Case details

Teen struck by vehicle claimed traumatic brain injury





Result type

Not present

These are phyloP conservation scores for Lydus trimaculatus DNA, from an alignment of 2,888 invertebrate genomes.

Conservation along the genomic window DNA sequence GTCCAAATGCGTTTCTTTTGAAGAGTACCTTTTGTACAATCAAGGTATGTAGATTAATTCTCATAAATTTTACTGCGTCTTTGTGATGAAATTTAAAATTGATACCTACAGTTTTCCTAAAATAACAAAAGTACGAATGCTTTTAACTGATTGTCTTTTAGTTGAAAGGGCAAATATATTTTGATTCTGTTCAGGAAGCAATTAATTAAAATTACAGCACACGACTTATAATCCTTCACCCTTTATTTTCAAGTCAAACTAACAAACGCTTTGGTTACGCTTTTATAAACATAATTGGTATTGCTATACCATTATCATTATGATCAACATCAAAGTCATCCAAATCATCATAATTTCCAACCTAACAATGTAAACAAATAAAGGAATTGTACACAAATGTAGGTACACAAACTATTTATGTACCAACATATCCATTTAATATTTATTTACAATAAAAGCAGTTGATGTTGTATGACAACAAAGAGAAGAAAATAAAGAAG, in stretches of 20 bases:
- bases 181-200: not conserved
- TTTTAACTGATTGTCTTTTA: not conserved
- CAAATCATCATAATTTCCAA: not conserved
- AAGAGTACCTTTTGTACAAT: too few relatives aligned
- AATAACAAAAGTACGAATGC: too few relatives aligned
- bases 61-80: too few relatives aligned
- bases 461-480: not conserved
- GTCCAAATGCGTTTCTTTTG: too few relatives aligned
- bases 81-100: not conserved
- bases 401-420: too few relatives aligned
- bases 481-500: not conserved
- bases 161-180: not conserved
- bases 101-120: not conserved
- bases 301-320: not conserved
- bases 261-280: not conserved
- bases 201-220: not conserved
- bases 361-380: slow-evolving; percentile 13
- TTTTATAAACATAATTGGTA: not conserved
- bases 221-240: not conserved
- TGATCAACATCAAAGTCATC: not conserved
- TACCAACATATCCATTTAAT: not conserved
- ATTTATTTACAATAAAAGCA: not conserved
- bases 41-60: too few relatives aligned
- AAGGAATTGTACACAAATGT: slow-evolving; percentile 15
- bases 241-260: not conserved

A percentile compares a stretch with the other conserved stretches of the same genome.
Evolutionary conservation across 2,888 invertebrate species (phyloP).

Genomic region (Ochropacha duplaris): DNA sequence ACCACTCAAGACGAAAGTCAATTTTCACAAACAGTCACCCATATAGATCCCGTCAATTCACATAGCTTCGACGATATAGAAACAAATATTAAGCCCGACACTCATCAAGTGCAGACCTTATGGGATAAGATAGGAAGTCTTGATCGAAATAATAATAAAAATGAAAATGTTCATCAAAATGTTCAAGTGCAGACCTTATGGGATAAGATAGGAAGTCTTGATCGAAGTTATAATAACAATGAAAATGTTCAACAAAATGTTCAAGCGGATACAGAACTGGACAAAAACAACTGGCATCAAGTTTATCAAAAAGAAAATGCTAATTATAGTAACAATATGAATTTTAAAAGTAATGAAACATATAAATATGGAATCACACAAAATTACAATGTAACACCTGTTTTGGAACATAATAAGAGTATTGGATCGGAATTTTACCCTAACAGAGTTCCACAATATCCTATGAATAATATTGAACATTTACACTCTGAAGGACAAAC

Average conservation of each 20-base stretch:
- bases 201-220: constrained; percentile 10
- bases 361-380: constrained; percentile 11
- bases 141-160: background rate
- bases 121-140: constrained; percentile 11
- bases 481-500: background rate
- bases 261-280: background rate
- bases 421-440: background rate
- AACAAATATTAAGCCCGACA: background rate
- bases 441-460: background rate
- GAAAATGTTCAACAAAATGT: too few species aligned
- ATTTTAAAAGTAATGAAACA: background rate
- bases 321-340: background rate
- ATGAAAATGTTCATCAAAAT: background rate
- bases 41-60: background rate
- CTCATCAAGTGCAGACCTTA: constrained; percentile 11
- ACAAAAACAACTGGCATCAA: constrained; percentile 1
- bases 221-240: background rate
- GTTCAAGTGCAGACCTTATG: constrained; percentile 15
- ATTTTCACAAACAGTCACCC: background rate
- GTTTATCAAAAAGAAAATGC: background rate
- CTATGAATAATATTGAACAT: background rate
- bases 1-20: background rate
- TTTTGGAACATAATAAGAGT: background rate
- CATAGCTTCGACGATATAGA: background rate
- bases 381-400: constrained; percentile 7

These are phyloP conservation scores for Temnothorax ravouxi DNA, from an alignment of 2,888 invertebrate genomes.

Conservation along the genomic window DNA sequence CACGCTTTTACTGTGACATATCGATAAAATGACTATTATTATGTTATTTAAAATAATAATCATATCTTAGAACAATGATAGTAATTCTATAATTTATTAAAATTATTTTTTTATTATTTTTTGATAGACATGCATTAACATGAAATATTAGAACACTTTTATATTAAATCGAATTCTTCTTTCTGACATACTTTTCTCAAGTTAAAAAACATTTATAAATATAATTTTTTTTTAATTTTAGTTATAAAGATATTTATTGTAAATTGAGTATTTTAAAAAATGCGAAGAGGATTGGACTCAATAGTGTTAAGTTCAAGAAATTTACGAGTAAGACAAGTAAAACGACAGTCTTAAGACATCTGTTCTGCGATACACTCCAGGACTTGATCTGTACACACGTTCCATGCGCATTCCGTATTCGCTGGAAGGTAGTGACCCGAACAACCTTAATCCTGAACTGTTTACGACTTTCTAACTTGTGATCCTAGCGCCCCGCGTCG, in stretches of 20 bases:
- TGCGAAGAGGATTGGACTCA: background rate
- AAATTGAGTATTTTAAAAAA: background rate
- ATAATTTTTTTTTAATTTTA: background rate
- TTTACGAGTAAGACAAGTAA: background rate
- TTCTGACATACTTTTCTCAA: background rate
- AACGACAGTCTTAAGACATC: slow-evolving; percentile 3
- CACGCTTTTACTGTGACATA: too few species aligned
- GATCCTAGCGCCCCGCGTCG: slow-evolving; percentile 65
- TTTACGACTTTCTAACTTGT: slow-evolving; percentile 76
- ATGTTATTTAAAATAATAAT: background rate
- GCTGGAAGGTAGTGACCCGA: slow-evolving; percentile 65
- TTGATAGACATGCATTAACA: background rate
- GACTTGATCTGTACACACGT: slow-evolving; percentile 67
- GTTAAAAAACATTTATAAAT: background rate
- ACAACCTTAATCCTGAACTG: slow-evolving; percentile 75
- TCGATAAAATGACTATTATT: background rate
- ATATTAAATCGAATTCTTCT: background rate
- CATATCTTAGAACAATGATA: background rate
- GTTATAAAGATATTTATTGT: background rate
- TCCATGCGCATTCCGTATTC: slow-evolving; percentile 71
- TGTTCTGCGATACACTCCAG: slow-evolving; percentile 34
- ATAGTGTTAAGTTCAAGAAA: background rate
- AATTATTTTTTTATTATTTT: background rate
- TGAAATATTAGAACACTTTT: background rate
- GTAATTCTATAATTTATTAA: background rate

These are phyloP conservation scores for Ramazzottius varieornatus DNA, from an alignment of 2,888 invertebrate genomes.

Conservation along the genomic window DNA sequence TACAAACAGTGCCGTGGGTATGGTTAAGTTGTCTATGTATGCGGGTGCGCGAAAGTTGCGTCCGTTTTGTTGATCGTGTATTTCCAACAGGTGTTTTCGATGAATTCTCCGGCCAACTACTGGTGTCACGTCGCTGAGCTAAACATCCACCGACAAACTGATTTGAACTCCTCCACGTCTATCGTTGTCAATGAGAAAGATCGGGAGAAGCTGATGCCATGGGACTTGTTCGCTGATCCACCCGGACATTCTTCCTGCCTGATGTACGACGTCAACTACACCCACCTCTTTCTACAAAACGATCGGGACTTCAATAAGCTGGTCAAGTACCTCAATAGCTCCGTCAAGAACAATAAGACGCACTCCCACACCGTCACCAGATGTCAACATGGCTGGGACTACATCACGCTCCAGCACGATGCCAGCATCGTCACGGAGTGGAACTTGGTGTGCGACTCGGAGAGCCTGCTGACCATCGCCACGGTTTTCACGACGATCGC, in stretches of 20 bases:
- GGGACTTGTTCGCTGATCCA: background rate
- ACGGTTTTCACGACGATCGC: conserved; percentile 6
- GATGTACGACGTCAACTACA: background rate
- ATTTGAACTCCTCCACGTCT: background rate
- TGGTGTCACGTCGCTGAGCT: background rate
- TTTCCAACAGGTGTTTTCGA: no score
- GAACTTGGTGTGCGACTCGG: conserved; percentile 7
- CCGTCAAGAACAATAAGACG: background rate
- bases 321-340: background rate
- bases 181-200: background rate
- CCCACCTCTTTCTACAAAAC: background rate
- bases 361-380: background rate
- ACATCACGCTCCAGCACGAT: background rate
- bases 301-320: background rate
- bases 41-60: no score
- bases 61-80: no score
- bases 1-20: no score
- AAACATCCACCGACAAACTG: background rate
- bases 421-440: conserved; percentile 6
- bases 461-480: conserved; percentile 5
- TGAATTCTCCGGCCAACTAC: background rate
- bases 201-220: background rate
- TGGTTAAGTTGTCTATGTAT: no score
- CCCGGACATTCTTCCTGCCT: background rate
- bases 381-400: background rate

brain, brain damage, cognition, contusion, depression, emotional distress, head, laceration, mental, psychological, right hip, sensory, speech, traumatic brain injury, vestibular deficits